California Privet Invasive Plant Information

California Privet has been reported in the following 21 states:

Connecticut, District Of Columbia, Kentucky, Maryland, North Carolina, Pennsylvania, Vermont, Alabama, California, Delaware, Florida, Maine, Massachusetts, Michigan, Missouri, New Jersey, New York, Ohio, Texas, Virginia, Washington

Images of California Privet:

Information about California Privet:

The following information is licensed as Creative Commons content from Wikipedia and the USDA.
More information about California Privet may be found here, or from the US Department of Agriculture.

The species is native to Japan and Korea. It is occasionally known as Japanese privet, but is not to be confused with Ligustrum japonicum which is predominantly called by that common name.Ligustrum ovalifolium, also known as California privet, garden privet, and oval-leaved privet, is a shrub in the privet genus Ligustrum.

Ligustrum ovalifolium is a dense, fast-growing, deciduous (evergreen/semi-evergreen in warm winter areas) shrub. It grows to 10-15 feet (3.0-4.6 m) tall and wide. It has a thick, fleshy leaf that is green on the top, and greenish-yellow on the underside.
It flowers in midsummer, the abundant white blooms producing a unique pungent fragrance, unpleasant to some. They are borne in panicles. They have four curled-back petals and two high stamens with yellow or red anthers, between which is the low pistil; the petals and stamens fall off after the flower is fertilized, leaving the pistil in the calyx tube. Flowering starts after 330 growing degree days.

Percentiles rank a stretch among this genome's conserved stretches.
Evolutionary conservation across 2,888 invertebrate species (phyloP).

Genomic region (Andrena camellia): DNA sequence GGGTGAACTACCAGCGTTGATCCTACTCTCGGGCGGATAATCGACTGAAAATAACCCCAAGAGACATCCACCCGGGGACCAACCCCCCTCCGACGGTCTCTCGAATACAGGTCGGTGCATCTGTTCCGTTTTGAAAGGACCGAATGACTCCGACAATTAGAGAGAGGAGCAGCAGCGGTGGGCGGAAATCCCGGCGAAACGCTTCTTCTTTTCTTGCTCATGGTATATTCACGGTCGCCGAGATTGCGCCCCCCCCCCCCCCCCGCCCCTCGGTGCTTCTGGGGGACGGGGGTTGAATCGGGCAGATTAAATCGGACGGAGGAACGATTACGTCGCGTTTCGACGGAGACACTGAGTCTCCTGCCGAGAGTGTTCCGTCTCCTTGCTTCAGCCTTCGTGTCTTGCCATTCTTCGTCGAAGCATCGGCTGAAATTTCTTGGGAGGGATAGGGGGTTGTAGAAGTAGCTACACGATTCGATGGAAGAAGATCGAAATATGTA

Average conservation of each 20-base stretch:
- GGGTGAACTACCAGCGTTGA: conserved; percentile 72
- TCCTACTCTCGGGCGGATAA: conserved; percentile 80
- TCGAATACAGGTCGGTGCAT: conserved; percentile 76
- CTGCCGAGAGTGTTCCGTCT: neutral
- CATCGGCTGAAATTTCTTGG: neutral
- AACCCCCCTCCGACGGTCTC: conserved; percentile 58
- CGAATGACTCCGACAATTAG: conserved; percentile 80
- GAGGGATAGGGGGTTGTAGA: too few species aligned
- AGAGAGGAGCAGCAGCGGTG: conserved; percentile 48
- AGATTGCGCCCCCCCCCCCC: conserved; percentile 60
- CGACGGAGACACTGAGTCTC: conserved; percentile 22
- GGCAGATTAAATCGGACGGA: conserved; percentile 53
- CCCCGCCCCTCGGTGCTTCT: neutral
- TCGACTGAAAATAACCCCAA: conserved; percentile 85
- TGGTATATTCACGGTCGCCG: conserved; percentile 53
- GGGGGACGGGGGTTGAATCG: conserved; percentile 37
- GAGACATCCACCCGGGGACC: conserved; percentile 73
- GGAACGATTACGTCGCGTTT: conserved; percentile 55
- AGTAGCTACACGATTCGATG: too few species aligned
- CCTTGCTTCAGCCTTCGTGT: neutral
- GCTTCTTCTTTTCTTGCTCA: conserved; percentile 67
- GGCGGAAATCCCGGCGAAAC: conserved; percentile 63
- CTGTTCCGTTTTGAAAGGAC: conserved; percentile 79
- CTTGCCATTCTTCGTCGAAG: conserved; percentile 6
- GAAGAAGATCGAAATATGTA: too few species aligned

The fruits, borne in clusters, are small purple to black drupes, poisonous for humans but readily eaten by many birds. In favorable growing conditions, individual shrubs may produce thousands of fruits.
Ligustrum ovalifolium is used as a food plant by the larvae of some Lepidoptera species including Common emerald, Common marbled carpet, Copper underwing, The Engrailed, Mottled beauty, Scalloped hazel, Small angle shades, The V-pug and Willow beauty.
All parts of plant are poisonous if ingested by humans.
The species Ligustrum ovalifolium is widely cultivated as an ornamental plant in many countries, as a shrub, and grouped for an informal or formal hedge. Privets need to be trimmed several times during a growing season, in order to maintain a formal hedge shape. Regularly trimmed plants do not produce flowers or fruit.
Several cultivars are used in gardens and for hedging, including Ligustrum ovalifolium 'Aureum,' the Golden Privet, with oval, rich yellow leaves with green centers. It has gained the Royal Horticultural Society's Award of Garden Merit.
Ligustrum ovalifolium is the most common hedging plant species in cultivation in the United Kingdom.
The species is reportedly naturalized in France, Spain, Italy, the Balearic Islands, Saint Helena, Réunion, Chiapas (México), Costa Rica, Guatemala, Honduras, the Juan Fernandez Islands, Ontario, and in the United States.
Ligustrum ovalifolium has also been listed as an invasive species in areas of the United States, including: California, Hawaii, Washington state, Texas, Missouri, Alabama, and many of the Mid-Atlantic and Northeastern states. 46 states have it listed on their noxious weed lists.

Other links with information about California Privet:

Reported Urban
Infected Regions:

Plymouth, NH